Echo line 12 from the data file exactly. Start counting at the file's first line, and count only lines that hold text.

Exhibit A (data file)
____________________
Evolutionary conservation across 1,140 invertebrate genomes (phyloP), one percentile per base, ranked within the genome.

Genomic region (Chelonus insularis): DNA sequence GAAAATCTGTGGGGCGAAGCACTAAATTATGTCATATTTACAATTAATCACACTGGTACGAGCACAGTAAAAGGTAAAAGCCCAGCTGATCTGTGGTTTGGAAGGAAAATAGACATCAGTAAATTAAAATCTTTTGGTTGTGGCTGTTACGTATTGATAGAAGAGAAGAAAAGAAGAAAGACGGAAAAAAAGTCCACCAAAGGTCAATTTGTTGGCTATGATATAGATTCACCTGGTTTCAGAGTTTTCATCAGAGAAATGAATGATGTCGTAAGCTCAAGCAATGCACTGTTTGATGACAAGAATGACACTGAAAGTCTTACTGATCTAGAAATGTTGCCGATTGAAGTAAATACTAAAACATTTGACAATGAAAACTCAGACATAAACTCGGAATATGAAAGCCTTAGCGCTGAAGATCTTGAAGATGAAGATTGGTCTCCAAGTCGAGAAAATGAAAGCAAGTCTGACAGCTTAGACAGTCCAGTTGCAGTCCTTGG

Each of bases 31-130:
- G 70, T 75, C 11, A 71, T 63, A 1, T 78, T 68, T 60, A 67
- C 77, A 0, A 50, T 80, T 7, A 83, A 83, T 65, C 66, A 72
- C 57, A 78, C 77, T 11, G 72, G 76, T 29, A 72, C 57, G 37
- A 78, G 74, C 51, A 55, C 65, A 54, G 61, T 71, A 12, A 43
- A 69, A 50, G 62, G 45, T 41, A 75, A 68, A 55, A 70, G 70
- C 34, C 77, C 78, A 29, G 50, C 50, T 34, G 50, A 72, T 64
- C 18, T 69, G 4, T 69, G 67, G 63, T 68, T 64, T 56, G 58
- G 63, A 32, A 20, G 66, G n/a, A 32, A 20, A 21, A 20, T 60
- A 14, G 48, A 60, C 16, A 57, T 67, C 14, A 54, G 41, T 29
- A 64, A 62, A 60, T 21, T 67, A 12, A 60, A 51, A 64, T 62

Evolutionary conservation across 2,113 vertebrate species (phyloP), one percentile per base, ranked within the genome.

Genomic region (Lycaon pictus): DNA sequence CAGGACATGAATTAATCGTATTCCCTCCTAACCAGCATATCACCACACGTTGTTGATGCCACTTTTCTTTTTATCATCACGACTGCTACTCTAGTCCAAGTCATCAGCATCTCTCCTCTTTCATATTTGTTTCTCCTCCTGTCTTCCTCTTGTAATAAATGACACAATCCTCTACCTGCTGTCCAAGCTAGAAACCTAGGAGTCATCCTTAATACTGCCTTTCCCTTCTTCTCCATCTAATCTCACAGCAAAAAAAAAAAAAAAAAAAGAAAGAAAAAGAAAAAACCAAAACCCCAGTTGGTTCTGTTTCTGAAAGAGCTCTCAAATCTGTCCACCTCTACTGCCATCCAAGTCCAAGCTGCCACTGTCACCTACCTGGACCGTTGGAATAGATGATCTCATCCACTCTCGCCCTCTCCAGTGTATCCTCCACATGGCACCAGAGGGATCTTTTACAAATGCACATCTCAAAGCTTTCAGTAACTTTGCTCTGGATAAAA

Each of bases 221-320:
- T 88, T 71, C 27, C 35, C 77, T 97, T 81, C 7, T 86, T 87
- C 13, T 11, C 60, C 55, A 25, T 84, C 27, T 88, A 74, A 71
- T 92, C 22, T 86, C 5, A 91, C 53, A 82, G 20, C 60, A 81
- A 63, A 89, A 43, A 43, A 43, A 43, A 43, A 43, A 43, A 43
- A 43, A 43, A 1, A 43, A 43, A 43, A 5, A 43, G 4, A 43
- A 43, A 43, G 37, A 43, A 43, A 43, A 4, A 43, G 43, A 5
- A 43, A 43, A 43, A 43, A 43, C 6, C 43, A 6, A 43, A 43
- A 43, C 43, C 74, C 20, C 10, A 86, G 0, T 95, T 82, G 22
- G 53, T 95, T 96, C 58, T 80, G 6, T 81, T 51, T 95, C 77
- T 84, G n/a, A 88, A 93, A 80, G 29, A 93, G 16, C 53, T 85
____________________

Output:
- A 14, G 48, A 60, C 16, A 57, T 67, C 14, A 54, G 41, T 29